Chinese population shrinks for first time in more than 60 years

Chinese population shrinks for first time in more than 60 years

Published on: 01/17/2023 – 04:21

China recorded a population decline in 2022 for the first time since the early 1960s. This decline, which could last until the end of the century, could severely affect the economy and the pension system.

This is a historic turning point: China, the world’s most populous country, home to one-sixth of the earth’s inhabitants, experienced a population decline in 2022 unheard of in six decades. According to demographers, this decline promises to be ongoing, perhaps until the end of the century, which will hit the economy and the pension system badly.

India is set to overtake China as the country with the largest population this year, the UN had already announced.

The Chinese were once known for their large families. The population had doubled since the 1960s to over 1.4 billion today. But in 2022, the number of births in mainland China will have been just 9.56 million, the National Bureau of Statistics (BNS) announced on Tuesday, Jan. 17. At the same time, 10.41 million deaths were recorded. The combination of both phenomena led to a population decline (minus 850,000 people).

This is a first since 1960-1961, when a famine that began in 1959 left tens of millions dead after the failures of the “Great Leap Forward” economic policies.

Paradoxically, this decline occurs despite the relaxation of birth control policies in recent years. Ten years ago, the Chinese were only allowed to have one child. Since 2021 they are allowed to have three.

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“Small Families”

How to explain this autumn? The cost of living has risen sharply in China, as has the cost of raising a child. The higher level of education among women also delays pregnancy.

“Because of the decades-long one-child policy, having small families is also now a habit,” Xiujian Peng, a researcher specializing in Chinese demographics at the institute, told AFP from Victoria University (Australia).

The desire to have children is also less pronounced among the younger generations. Independent demographer He Yafu also tells AFP “the decline in the number of women of childbearing age, which fell by five million a year between 2016 and 2021.”

In 2019, the UN still believed that China would not reach its peak population until 2031-2032. But since then, the fertility rate has plummeted to 1.15 children per woman in 2021, well below the generational renewal threshold (2.1). In France it was 1.8 in 2020.

“The decline and aging of the population (…) will have a profound impact on the Chinese economy from now until 2100,” Xiujian Peng warns. “The decline in the labor force means higher labor costs” and this “will affect China’s competitiveness in the global market,” she stresses.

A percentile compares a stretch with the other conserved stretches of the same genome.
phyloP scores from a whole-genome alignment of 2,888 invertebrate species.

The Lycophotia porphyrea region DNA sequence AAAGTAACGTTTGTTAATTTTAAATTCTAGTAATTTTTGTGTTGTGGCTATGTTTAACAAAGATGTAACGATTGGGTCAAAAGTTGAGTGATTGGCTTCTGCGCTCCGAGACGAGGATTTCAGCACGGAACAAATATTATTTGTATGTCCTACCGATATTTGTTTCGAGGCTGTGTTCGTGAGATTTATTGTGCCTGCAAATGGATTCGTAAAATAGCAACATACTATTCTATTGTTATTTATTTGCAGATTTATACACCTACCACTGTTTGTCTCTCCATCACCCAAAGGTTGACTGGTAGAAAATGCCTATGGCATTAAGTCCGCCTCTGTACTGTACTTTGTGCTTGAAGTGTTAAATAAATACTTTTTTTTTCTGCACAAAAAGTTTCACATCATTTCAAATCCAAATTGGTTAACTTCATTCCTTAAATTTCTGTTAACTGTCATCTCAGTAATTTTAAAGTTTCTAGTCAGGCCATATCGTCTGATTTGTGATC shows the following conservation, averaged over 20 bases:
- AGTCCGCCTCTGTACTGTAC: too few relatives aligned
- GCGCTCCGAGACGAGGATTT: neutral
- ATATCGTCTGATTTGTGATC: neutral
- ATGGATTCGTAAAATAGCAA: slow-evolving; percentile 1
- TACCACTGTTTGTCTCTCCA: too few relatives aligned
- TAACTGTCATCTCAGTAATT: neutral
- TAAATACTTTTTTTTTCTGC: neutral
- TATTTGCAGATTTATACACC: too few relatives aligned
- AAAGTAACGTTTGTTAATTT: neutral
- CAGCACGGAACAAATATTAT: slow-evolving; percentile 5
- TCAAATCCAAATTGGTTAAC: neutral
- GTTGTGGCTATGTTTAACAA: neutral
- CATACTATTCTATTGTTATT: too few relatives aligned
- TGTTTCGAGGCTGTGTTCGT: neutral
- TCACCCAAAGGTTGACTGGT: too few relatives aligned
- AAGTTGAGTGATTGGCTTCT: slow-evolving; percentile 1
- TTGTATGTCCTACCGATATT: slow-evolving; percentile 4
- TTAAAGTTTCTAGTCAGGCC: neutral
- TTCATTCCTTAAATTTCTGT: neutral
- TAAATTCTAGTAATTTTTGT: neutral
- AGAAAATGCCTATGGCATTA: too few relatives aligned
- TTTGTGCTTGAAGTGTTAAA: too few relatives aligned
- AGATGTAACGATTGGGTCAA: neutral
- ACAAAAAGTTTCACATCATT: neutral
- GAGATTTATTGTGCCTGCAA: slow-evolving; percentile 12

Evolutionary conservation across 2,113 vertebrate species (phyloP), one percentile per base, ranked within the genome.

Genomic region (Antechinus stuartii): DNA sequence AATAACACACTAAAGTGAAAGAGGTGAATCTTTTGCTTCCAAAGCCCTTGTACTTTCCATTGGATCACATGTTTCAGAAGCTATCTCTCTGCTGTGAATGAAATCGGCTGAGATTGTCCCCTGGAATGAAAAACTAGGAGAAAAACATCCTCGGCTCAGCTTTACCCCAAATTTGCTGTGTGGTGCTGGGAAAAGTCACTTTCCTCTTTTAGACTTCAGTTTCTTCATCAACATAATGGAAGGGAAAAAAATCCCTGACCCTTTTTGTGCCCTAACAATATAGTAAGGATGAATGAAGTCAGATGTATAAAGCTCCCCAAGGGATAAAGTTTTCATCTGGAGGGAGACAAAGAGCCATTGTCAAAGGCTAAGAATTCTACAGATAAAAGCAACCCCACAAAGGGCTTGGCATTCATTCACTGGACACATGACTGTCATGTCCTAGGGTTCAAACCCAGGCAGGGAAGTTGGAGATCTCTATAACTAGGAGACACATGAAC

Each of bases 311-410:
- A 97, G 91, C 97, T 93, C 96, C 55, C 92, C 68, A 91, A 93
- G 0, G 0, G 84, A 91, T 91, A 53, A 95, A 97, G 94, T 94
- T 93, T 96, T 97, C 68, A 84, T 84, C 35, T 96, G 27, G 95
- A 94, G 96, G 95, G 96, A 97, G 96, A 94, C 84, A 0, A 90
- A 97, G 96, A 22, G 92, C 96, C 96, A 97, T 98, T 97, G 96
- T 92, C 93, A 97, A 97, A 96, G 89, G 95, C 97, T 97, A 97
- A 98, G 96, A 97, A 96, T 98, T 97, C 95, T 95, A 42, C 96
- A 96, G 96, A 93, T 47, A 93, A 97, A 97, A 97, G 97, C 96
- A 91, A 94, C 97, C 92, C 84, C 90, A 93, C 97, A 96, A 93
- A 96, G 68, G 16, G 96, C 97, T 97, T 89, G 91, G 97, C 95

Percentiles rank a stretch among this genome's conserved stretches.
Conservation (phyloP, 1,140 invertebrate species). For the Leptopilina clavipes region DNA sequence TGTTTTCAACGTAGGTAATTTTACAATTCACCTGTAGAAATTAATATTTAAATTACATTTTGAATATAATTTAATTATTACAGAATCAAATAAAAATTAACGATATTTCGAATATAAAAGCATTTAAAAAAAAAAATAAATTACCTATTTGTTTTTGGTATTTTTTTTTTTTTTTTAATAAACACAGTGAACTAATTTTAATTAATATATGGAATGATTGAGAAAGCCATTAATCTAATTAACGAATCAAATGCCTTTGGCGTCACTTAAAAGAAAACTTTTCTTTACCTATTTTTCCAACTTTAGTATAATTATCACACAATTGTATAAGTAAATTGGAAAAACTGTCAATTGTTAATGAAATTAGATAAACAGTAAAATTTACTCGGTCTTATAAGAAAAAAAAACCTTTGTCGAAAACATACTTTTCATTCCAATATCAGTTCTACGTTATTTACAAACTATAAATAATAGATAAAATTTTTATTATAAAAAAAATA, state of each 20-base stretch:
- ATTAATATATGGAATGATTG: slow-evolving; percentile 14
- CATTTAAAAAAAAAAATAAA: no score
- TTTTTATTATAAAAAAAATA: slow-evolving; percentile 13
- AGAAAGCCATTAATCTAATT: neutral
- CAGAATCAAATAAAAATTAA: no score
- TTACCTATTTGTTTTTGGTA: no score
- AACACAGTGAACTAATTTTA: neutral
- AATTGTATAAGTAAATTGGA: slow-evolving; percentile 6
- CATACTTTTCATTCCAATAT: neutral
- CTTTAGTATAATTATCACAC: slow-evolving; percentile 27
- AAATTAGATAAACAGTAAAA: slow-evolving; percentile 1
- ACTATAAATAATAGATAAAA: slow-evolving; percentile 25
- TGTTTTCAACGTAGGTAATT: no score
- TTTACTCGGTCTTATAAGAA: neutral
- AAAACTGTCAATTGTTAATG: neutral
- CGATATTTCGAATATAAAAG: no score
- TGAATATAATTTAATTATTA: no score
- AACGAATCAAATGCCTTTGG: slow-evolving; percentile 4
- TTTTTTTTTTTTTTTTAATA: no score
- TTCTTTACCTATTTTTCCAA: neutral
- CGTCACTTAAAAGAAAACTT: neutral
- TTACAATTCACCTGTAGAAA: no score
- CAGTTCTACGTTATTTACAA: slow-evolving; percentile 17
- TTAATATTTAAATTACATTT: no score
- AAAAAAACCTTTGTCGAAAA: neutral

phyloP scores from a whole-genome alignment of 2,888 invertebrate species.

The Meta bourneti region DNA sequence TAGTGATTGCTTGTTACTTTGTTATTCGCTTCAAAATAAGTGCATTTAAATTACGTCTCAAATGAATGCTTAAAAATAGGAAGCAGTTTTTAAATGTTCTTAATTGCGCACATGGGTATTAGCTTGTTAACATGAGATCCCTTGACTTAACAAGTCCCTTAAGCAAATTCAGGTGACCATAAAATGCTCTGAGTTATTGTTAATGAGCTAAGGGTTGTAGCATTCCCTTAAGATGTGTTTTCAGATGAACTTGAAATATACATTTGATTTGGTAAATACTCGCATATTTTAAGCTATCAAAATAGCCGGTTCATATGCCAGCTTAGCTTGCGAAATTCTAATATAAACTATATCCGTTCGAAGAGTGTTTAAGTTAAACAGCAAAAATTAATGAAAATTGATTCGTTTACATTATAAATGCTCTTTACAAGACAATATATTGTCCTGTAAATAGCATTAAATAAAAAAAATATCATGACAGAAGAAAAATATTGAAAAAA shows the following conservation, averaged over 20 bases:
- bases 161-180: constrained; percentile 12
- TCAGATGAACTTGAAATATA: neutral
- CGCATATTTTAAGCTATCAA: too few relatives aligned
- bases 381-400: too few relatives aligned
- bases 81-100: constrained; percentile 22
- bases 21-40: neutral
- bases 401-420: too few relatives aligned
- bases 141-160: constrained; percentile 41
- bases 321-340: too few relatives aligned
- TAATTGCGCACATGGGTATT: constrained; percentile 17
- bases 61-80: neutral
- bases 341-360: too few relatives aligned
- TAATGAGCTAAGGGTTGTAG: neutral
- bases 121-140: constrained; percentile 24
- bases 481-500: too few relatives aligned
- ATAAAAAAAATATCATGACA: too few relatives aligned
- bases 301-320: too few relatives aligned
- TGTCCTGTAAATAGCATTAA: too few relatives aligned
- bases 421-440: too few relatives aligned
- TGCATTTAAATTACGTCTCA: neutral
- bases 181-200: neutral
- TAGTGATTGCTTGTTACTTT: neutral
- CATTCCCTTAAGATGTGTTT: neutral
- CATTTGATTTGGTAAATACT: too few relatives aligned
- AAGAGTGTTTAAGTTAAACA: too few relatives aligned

According to his team’s forecasts, without reform of the pension system, pension payments could account for 20% of GDP in 2100 – compared to 4% in 2020. “The pressure on working people to take care of the elderly will increase,” he warns He Yafu.


Many local authorities have taken action to encourage couples to procreate. The metropolis of Shenzhen (south) has been offering a birth bonus and allowances up to the child’s 3rd year for a few days. A couple welcoming their first baby will automatically receive 3,000 yuan ($450), or even 10,000 yuan ($1,500) if it’s their third. In total, a family with three children will receive 37,500 yuan in bonuses and allowances.

Shandong Province (East) offers 158 days of maternity leave from the first child (60 days more than the national standard). Metropolitan Changsha (center), which limits home purchases to curb speculation, allows couples with two or three children to buy an additional home.

Sufficient measures? “First of all, it should (the government) clearly affirm that there will be no more birth control in order to restore a real birth rate culture,” He Yafu affirmed.

“A comprehensive set of measures covering childbirth, parenthood and upbringing is necessary to reduce the cost of raising a child,” Xiujian Peng said.

China’s population could be shrinking by an average of 1.1% each year, according to a study by the Shanghai Academy of Social Sciences, whose data was shared with AFP. According to these demographers’ most pessimistic forecasts, China could have a population of just 587 million by 2100, less than half of today.

With AFP